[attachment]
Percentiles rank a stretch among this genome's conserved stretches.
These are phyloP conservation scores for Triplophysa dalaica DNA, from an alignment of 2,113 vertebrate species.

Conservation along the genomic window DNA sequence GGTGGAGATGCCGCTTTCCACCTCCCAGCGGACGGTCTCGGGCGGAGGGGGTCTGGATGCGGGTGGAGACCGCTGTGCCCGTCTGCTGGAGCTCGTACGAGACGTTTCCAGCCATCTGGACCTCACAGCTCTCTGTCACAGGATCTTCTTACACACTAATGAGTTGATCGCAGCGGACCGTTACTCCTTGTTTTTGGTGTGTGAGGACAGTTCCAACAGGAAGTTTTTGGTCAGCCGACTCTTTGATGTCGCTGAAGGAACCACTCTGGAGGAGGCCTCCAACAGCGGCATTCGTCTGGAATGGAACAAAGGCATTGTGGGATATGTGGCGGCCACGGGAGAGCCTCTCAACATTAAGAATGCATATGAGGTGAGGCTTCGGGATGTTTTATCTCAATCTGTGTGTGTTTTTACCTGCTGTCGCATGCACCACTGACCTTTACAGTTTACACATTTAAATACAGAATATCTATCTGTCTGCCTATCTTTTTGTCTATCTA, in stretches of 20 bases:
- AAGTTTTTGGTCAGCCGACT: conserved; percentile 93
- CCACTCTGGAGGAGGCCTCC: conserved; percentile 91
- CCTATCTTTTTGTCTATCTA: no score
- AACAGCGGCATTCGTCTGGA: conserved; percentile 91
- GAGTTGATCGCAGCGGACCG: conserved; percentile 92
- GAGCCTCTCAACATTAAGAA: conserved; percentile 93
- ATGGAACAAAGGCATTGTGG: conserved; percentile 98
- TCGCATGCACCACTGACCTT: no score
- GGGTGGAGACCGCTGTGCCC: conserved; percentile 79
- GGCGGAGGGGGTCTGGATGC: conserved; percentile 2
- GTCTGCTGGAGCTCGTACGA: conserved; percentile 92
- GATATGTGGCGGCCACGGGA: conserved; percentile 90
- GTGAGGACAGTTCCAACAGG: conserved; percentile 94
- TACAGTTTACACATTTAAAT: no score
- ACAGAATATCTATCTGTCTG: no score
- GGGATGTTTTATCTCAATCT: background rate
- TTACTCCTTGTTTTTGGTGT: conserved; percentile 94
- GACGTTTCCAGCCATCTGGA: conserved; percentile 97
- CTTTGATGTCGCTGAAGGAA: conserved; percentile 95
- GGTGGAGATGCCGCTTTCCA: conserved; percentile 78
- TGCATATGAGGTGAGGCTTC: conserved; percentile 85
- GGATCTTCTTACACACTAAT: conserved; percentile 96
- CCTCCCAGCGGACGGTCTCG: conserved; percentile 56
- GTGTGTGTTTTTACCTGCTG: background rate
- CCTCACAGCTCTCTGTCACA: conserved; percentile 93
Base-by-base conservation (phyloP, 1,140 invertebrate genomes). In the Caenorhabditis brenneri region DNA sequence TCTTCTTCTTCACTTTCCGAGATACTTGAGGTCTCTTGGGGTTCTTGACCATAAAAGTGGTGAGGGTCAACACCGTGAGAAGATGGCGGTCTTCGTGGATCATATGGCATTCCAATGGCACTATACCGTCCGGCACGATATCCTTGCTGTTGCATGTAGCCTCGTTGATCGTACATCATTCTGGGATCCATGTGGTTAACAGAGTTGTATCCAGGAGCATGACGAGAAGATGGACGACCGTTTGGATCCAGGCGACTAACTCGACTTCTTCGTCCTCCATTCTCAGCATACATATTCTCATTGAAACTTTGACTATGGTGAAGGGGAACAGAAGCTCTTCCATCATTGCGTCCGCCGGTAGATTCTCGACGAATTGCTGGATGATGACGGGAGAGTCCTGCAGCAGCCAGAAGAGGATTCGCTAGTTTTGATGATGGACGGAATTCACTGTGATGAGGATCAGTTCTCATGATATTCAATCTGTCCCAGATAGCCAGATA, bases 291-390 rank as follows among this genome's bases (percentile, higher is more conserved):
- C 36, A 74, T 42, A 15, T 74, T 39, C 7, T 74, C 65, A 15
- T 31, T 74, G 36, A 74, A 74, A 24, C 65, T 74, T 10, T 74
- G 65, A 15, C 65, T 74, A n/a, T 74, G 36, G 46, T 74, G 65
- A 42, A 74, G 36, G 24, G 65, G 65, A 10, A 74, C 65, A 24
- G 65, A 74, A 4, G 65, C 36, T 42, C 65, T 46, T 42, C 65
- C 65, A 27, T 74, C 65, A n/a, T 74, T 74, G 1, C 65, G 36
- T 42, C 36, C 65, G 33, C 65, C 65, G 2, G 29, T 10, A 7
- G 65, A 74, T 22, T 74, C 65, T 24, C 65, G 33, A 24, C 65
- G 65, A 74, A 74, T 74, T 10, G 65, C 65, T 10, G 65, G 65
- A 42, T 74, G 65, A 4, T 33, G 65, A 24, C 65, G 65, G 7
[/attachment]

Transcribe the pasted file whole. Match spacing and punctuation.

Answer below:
Percentiles rank a stretch among this genome's conserved stretches.
These are phyloP conservation scores for Triplophysa dalaica DNA, from an alignment of 2,113 vertebrate species.

Conservation along the genomic window DNA sequence GGTGGAGATGCCGCTTTCCACCTCCCAGCGGACGGTCTCGGGCGGAGGGGGTCTGGATGCGGGTGGAGACCGCTGTGCCCGTCTGCTGGAGCTCGTACGAGACGTTTCCAGCCATCTGGACCTCACAGCTCTCTGTCACAGGATCTTCTTACACACTAATGAGTTGATCGCAGCGGACCGTTACTCCTTGTTTTTGGTGTGTGAGGACAGTTCCAACAGGAAGTTTTTGGTCAGCCGACTCTTTGATGTCGCTGAAGGAACCACTCTGGAGGAGGCCTCCAACAGCGGCATTCGTCTGGAATGGAACAAAGGCATTGTGGGATATGTGGCGGCCACGGGAGAGCCTCTCAACATTAAGAATGCATATGAGGTGAGGCTTCGGGATGTTTTATCTCAATCTGTGTGTGTTTTTACCTGCTGTCGCATGCACCACTGACCTTTACAGTTTACACATTTAAATACAGAATATCTATCTGTCTGCCTATCTTTTTGTCTATCTA, in stretches of 20 bases:
- AAGTTTTTGGTCAGCCGACT: conserved; percentile 93
- CCACTCTGGAGGAGGCCTCC: conserved; percentile 91
- CCTATCTTTTTGTCTATCTA: no score
- AACAGCGGCATTCGTCTGGA: conserved; percentile 91
- GAGTTGATCGCAGCGGACCG: conserved; percentile 92
- GAGCCTCTCAACATTAAGAA: conserved; percentile 93
- ATGGAACAAAGGCATTGTGG: conserved; percentile 98
- TCGCATGCACCACTGACCTT: no score
- GGGTGGAGACCGCTGTGCCC: conserved; percentile 79
- GGCGGAGGGGGTCTGGATGC: conserved; percentile 2
- GTCTGCTGGAGCTCGTACGA: conserved; percentile 92
- GATATGTGGCGGCCACGGGA: conserved; percentile 90
- GTGAGGACAGTTCCAACAGG: conserved; percentile 94
- TACAGTTTACACATTTAAAT: no score
- ACAGAATATCTATCTGTCTG: no score
- GGGATGTTTTATCTCAATCT: background rate
- TTACTCCTTGTTTTTGGTGT: conserved; percentile 94
- GACGTTTCCAGCCATCTGGA: conserved; percentile 97
- CTTTGATGTCGCTGAAGGAA: conserved; percentile 95
- GGTGGAGATGCCGCTTTCCA: conserved; percentile 78
- TGCATATGAGGTGAGGCTTC: conserved; percentile 85
- GGATCTTCTTACACACTAAT: conserved; percentile 96
- CCTCCCAGCGGACGGTCTCG: conserved; percentile 56
- GTGTGTGTTTTTACCTGCTG: background rate
- CCTCACAGCTCTCTGTCACA: conserved; percentile 93
Base-by-base conservation (phyloP, 1,140 invertebrate genomes). In the Caenorhabditis brenneri region DNA sequence TCTTCTTCTTCACTTTCCGAGATACTTGAGGTCTCTTGGGGTTCTTGACCATAAAAGTGGTGAGGGTCAACACCGTGAGAAGATGGCGGTCTTCGTGGATCATATGGCATTCCAATGGCACTATACCGTCCGGCACGATATCCTTGCTGTTGCATGTAGCCTCGTTGATCGTACATCATTCTGGGATCCATGTGGTTAACAGAGTTGTATCCAGGAGCATGACGAGAAGATGGACGACCGTTTGGATCCAGGCGACTAACTCGACTTCTTCGTCCTCCATTCTCAGCATACATATTCTCATTGAAACTTTGACTATGGTGAAGGGGAACAGAAGCTCTTCCATCATTGCGTCCGCCGGTAGATTCTCGACGAATTGCTGGATGATGACGGGAGAGTCCTGCAGCAGCCAGAAGAGGATTCGCTAGTTTTGATGATGGACGGAATTCACTGTGATGAGGATCAGTTCTCATGATATTCAATCTGTCCCAGATAGCCAGATA, bases 291-390 rank as follows among this genome's bases (percentile, higher is more conserved):
- C 36, A 74, T 42, A 15, T 74, T 39, C 7, T 74, C 65, A 15
- T 31, T 74, G 36, A 74, A 74, A 24, C 65, T 74, T 10, T 74
- G 65, A 15, C 65, T 74, A n/a, T 74, G 36, G 46, T 74, G 65
- A 42, A 74, G 36, G 24, G 65, G 65, A 10, A 74, C 65, A 24
- G 65, A 74, A 4, G 65, C 36, T 42, C 65, T 46, T 42, C 65
- C 65, A 27, T 74, C 65, A n/a, T 74, T 74, G 1, C 65, G 36
- T 42, C 36, C 65, G 33, C 65, C 65, G 2, G 29, T 10, A 7
- G 65, A 74, T 22, T 74, C 65, T 24, C 65, G 33, A 24, C 65
- G 65, A 74, A 74, T 74, T 10, G 65, C 65, T 10, G 65, G 65
- A 42, T 74, G 65, A 4, T 33, G 65, A 24, C 65, G 65, G 7